This site provides a curated look at the manuscripts of the Berendt-Brinton collection held by the University of Pennsylvania Libraries.
First a professor of Ethnology and Anthropology at the Academy of Natural Sciences, then later Penn’s first Professor of Archaeology and Linguistics, Brinton (1837-1899) is considered one of the fathers of American anthropology. He built a substantial personal library of over 4000 items, mainly focused on the languages and culture of indigenous peoples of North and Central America; it included several early-modern manuscripts, modern transcriptions, and early printed books from the estate of ethnologist and linguistic scholar, Carl Hermann Berendt (1817-1878), and from the Mayanist, Charles Etienne Brasseur de Bourbourg (1814-1874). After his death, Brinton’s library passed to the Penn Museum for the creation of the Museum Library in 1900.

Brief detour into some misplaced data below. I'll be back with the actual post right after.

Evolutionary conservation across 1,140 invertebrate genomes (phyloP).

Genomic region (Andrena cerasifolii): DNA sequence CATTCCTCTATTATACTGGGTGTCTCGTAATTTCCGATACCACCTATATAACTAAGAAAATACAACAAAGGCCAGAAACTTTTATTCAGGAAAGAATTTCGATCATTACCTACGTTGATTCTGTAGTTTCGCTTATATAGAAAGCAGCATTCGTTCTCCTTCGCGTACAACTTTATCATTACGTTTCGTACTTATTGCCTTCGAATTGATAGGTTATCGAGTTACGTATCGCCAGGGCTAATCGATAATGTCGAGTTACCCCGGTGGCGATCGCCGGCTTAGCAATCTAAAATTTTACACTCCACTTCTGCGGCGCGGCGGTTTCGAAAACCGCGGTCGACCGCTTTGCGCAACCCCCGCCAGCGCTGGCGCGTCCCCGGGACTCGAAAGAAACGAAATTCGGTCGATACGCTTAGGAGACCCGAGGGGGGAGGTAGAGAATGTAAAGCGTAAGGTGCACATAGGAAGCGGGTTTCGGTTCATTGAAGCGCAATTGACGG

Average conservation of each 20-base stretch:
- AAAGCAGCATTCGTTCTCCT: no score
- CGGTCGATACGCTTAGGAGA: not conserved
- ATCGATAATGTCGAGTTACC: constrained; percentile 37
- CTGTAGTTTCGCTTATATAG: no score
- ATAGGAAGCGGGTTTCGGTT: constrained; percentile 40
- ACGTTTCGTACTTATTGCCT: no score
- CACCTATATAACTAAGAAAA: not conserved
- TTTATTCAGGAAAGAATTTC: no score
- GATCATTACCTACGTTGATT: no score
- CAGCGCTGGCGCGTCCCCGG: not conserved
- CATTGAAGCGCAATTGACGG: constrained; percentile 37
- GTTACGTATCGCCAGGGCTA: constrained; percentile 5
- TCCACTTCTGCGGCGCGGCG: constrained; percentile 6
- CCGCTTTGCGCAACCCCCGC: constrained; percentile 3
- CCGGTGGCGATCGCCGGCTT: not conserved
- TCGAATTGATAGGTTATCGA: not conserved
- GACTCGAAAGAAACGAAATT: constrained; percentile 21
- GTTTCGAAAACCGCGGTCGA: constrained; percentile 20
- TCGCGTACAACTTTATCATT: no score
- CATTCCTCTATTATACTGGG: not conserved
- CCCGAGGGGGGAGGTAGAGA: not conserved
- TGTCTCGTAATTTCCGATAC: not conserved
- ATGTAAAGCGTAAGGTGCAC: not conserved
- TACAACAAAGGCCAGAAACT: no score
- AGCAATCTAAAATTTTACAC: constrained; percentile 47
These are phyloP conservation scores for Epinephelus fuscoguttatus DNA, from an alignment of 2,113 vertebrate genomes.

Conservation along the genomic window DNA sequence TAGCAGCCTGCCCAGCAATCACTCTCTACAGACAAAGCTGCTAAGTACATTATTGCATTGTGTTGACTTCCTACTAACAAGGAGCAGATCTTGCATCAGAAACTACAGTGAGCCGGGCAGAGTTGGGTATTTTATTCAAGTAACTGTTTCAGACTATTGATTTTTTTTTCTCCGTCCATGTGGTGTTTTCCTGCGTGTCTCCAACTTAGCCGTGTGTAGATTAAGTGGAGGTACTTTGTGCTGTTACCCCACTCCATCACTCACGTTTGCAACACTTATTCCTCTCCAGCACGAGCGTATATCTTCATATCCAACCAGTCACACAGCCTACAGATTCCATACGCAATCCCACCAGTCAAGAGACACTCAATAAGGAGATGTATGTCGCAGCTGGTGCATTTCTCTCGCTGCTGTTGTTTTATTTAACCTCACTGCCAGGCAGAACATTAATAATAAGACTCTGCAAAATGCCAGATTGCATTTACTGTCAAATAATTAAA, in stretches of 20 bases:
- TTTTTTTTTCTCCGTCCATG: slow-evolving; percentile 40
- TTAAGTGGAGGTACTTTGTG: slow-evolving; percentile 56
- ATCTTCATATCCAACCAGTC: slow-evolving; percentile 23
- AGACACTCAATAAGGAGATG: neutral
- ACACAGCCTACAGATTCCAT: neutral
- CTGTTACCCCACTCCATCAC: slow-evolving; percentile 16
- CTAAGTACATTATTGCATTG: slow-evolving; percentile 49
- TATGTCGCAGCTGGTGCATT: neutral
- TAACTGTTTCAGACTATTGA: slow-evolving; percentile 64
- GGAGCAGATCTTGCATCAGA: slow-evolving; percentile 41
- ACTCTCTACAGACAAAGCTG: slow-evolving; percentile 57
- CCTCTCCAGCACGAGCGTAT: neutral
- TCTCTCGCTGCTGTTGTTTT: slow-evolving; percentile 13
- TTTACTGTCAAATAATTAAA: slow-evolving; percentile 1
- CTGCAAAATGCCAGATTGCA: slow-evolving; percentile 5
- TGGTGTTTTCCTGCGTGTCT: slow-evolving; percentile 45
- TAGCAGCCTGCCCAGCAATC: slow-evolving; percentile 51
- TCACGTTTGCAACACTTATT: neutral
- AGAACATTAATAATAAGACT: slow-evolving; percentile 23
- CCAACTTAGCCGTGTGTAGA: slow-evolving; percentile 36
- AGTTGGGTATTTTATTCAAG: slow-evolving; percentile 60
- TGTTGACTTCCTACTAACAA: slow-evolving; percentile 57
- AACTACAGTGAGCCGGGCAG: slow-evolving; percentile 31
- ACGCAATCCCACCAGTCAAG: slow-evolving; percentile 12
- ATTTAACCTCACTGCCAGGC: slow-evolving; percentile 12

The early manuscripts and transcriptions by Berendt and others have since been relocated to the Kislak Center for Special Collections, Rare Books, and Manuscripts, where they are housed as the Berendt-Brinton Linguistic Collection,1500-1890. Digitized versions of the manuscripts are available through Penn in Hand.
The exhibits on this site features a selection of items which represent major themes of the collection.
To get started browse our collection below:
First a professor of Ethnology and Anthropology at the Academy of Natural Sciences, then later Penn’s first Professor of Archaeology and Linguistics,…